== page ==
Author: Claire Hempel

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How to Capture the ‘Spirit of Place’ Within Designs

Using storytelling as a medium to convey the intangible meaning of a place is a powerful and effective approach that captures the essence, history, and significance of a location. While site analysis, such as GIS mapping, demographic research, or market studies, can provide a factual understanding, storytelling brings depth, emotion, and a human connection to the experience of a place. It allows users of the spaces we create and enhance to engage on a personal level, transcending mere information and statistics.

design workshop land8 sense of place

Image: Design Workshop

Here are five reasons why storytelling is a keystone to convey the intangible meaning of a place:

  1. Emotional Connection: Storytelling taps into the emotions of the audience – in this case, people existing in the spaces in which we create – giving them a deeper connection to the place being described. By evoking feelings, such as joy, sorrow, nostalgia, or wonder, stories help people develop a personal attachment to the location, enabling them to understand its significance beyond physical attributes.
  2. Cultural Context: Places are often steeped in rich cultural and historical contexts. Stories can illuminate the traditions, customs, and beliefs that shape a place’s identity, helping people grasp the intangible aspects of its culture. Through narratives, people in a landscape can explore the intangible elements like folklore, legends, and local myths, which contribute to the individuality of a place.
  3. Human Experience: Places are not just geographic entities; they are lived spaces where people’s lives unfold. Stories allow users of a space to step into the shoes of individuals who have shaped the place or have been influenced by it. Personal anecdotes, biographies, or fictional tales help readers empathize with the human experiences tied to the location, providing a nuanced understanding of its intangible qualities.
  4. Sense of Identity: Every place has its own identity and a set of values that define it. Through storytelling, readers can gain insight into the collective identity of a community or a region. By exploring narratives that highlight the struggles, achievements, or defining moments of a place, people in a space can comprehend the intangible aspects that contribute to its character and sense of pride.
  5. Inspiration and Engagement: Stories have a captivating power to engage readers, ignite their imagination, and inspire action. By weaving narratives that highlight the intangible allure of a place, storytelling motivates readers to explore, experience, and appreciate it firsthand. This engagement can foster a sense of stewardship and a desire to protect and preserve places with intangible significance.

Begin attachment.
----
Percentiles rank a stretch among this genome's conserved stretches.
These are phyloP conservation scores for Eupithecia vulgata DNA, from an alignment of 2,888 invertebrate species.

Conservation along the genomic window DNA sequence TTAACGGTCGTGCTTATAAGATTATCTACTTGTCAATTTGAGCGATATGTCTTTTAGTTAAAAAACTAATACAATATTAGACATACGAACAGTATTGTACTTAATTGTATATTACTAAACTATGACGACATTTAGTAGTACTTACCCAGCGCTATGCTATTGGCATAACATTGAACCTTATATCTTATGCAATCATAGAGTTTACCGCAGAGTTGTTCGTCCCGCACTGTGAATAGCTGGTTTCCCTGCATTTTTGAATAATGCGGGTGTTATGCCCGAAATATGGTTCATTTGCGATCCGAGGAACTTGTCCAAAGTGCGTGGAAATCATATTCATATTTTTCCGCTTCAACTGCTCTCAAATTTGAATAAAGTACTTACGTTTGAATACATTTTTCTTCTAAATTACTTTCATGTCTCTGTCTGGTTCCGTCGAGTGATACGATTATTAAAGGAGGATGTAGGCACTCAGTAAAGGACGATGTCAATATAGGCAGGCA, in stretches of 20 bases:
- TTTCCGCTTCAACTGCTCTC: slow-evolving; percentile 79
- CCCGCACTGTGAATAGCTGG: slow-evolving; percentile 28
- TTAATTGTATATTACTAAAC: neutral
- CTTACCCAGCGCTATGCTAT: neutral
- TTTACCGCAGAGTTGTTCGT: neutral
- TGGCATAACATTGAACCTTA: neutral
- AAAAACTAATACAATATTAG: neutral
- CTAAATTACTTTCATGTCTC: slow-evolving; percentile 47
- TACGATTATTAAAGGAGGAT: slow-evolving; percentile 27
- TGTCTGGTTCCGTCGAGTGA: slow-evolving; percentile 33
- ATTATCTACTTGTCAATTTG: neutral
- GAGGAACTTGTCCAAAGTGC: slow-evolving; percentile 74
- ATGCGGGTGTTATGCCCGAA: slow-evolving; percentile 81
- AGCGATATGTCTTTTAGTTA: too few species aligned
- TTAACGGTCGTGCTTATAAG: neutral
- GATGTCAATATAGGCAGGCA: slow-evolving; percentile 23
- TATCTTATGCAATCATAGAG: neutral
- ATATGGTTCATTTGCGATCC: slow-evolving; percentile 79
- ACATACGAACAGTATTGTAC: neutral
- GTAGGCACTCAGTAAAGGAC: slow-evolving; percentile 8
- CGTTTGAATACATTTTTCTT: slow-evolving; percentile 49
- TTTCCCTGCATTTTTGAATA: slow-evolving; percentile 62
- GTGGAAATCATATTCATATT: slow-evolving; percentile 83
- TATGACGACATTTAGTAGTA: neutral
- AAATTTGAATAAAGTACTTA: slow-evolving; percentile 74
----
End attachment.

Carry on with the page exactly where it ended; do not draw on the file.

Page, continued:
design workshop land8 sense of place

Image: Design Workshop

So how can one take the stories from a place and imbue that into its Spirit? Authentic community engagement, research, reading, imagination are all necessary tools. Here are four ways to unlock the Spirit of Place:

  1. Past: Understanding the history of a place and how it has evolved over time is crucial to capturing its Spirit of Place. By delving into the past, one can uncover significant events, cultural shifts, and the development of the site. For example, in the case of the Houston Arboretum and Nature Center (Houston, Texas), the Spirit of Place lies in acknowledging the historical ecological significance of the soils and its restoration after the devastation Hurricane Ike and subsequent droughts. The story of the Arboretum’s transformation from piney woods to tremendous tree loss to reincarnation as a savannah meadow reflects the resilience of nature.
  2. Present: To truly grasp the Spirit of Place, one must understand the current state of affairs, key issues, and driving forces shaping the location. This involves recognizing the social, economic, and environmental conditions that influence the site in the present moment. An example that resonates in this context is the High Line Park in New York City. By repurposing an elevated railway track into a vibrant public space, the High Line embodies the present spirit of urban revitalization, sustainability, and community engagement.
  3. Theories/Methodology: This aspect focuses on how the story of a place is conveyed to others, encouraging them to evaluate alternatives and envision desired outcomes. It involves selecting appropriate methodologies and theories to effectively communicate the intangible qualities of the location. The work of Jane Jacobs, an urban activist and writer, exemplifies this aspect. Her book “The Death and Life of Great American Cities” presents a theory of urban planning that emphasizes the importance of mixed-use neighborhoods, pedestrian-friendly streets, and community participation. Jacobs’ methodology of storytelling and advocacy for human-scale urban environments has influenced urban planning practices worldwide.
  4. Future: The future aspect of the Spirit of Place involves envisioning the potential outcomes or the desired future state of a site. It aims to foster a sense of ownership and inspire people to take responsibility for the preservation and development of the place. The concept of “placemaking” aligns with this aspect, emphasizing community involvement in shaping public spaces. The Midtown Park project in Houston, Texas was once a surface parking lot and vacant commercial spaces. Understanding the needs of the community regarding open spaces and wanting to reconnect the Midtown District to the Bayou, represents a future where unused urban spaces can be transformed into green, accessible areas that enhance the quality of life for residents and visitors.